Thursday, August 17, 2006

2006 FIBA World Champs--Preview (Part II-The Contenders)

In Part I of my FIBA Worlds preview, I reviewed the group set-ups & gave quick hitting breakdowns of the second tier of teams that can make the Round of 16 but don't have much of a chance of getting too far. Here In Part II, I am going to give more detailed reviews of the medal contenders.

In my power rankings of my top 11, I have 5 teams who I feel can win a game or two in the elimination rounds & 6 teams who I feel have a legit shot at the Gold medal. Here is my Top 11 FIBA power rankings in descending order:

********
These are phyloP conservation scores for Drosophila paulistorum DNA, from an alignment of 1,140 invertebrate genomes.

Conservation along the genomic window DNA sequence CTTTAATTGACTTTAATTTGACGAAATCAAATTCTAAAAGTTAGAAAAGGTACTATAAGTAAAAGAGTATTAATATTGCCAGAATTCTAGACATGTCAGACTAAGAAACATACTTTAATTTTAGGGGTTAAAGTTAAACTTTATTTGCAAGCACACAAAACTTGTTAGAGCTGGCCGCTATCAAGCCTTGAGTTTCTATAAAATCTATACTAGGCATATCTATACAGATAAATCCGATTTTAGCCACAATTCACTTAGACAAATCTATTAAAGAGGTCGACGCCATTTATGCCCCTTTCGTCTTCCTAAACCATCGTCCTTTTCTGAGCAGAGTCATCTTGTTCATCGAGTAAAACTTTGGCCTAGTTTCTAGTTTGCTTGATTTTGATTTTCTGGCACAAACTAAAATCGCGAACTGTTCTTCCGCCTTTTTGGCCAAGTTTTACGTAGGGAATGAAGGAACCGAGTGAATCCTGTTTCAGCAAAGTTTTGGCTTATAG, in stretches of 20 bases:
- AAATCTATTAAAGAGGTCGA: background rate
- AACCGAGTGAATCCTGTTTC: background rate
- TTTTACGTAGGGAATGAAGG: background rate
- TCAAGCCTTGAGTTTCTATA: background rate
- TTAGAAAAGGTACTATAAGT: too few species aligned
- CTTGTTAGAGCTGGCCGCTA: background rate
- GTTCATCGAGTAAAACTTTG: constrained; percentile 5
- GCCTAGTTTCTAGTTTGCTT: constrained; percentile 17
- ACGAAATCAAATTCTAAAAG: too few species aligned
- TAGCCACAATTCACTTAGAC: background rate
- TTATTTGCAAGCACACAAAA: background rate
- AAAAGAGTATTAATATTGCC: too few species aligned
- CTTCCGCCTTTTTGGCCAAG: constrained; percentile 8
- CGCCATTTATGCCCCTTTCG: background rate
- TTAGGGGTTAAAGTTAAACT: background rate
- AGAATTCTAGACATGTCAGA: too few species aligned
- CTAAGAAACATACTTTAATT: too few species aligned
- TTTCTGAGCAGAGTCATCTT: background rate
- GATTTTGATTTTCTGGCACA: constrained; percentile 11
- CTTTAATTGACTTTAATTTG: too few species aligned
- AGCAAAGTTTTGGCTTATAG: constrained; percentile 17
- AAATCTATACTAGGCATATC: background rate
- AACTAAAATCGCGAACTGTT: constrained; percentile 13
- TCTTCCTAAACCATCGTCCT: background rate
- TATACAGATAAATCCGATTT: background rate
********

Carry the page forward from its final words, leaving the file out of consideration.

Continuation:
11) Italy: Italy plays very similar to Lithuania: ball movement, player movement, a lot of 3-point attempts & big guys who float out. Also, they like to utilize the drive & kick game with their guards penetrating a lot & other players popping out to perimeter for jumpers. After two good years (bronze in '03, silver in '04), Italy struggled last year and did not initially qualify for the Worlds, and needed to get in on a Wild Card nod. Somewhat in rebuilding mode but still have some good veteran leftovers, especially Gianluca Basile. Basile is basically the Italian version of Macijauskas--6-5 SG, who is one of the deadliest shooters in Europe. Italy can just get hot & strictly out-shoot you for victory like Lithuania, which makes them equally dangerous. Solid defensive unit, which differs from Lithuania's sometimes indifference on the defensive end. Another player to watch out for is promising 20-year old NBA prospect, Marco Belinelli. The wing has legit NBA athleticism & has a pretty good shooting stroke to compliment it. They get a good veteran presence in the paint with Denis Marconato. This year's #1 NBA draftee Andrea Bargnani decided to sit this tourney out--although it might have been more a Raptor organization decision.